Gibson Island Beauties – Gorgeous Listings from Nina Tracey of The Whit Harvey Group

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Take a look at these gorgeous listings from Nina Tracey of the Whit Harvey Group.  To see these Gibson Island beauties, and more from WHG, click here.

7.16WHGfeaturedGIfrom the Whit Harvey Group Blog:


When Does a Moisture Problem Become a Mold Problem?

Mold refers to multiple types of fungi that grow in filaments and reproduce by forming spores. It is common in the natural environment and is constantly introduced to indoor living spaces by outside air, on people, and through food.

How do molds get in the indoor environment and how do they grow?

Mold spores may enter your house from the outside through open doorways, windows, and heating, ventilation, and air conditioning systems with outdoor air intakes. Spores in the air outside also attach themselves to people and animals, making clothing, shoes, bags, and pets convenient vehicles for carrying mold indoors.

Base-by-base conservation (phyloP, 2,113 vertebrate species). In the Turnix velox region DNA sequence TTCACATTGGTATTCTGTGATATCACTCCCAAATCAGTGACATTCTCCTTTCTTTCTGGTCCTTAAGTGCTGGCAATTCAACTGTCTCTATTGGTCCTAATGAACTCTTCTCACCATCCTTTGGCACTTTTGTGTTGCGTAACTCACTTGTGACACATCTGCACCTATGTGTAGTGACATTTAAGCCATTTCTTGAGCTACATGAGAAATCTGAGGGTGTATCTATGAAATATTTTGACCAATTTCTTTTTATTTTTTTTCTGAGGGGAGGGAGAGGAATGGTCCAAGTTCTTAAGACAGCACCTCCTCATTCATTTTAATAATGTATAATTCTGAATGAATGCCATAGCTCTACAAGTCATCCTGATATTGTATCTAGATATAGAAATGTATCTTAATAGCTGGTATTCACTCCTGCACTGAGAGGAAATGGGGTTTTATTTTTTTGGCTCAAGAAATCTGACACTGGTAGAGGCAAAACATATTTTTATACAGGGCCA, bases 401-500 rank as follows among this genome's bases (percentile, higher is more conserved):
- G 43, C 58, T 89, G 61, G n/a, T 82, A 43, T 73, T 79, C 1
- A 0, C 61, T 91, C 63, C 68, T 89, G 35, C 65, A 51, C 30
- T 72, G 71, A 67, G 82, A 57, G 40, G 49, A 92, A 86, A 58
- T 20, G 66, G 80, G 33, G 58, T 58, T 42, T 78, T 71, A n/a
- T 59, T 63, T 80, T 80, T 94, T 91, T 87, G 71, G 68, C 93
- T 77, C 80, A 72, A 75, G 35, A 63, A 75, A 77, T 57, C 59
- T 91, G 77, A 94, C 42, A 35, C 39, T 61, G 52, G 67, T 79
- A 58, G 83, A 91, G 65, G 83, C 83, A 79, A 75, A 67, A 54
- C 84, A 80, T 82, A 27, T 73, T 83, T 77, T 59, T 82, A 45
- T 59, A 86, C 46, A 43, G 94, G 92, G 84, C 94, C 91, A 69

When mold spores drop on places where there is excessive moisture, such as where leakage may have occurred in roofs, pipes, walls, plant pots, or where there has been flooding, they will grow. Many building materials provide suitable nutrients that encourage mold to grow. Wet cellulose materials, including paper and paper products, cardboard, ceiling tiles, wood, and wood products, are particularly conducive for the growth of some molds. Other materials such as dust, paints, wallpaper, insulation materials, drywall, carpet, fabric, and upholstery, commonly support mold growth.

The most common types of mold that are found indoors include: Cladosporium, Penicillium, Alternaria, and Aspergillus. Stachybotrys chartarum (also known as Stachybotrys atra and sometimes referred to as “black mold”) is a greenish-black mold that can also be found indoors.*

Individuals respond to mold exposure in a variety of ways. There is a large variation in individual susceptibility to the same exposure levels and the possibility of a person becoming sensitized to specific specie of mold growing in a certain location.
– Michael A. Pinto, January 2005 issue of Services magazine

Most fungi generally are not pathogenic to healthy humans. A very limited Click to see more}


Chris Frederick

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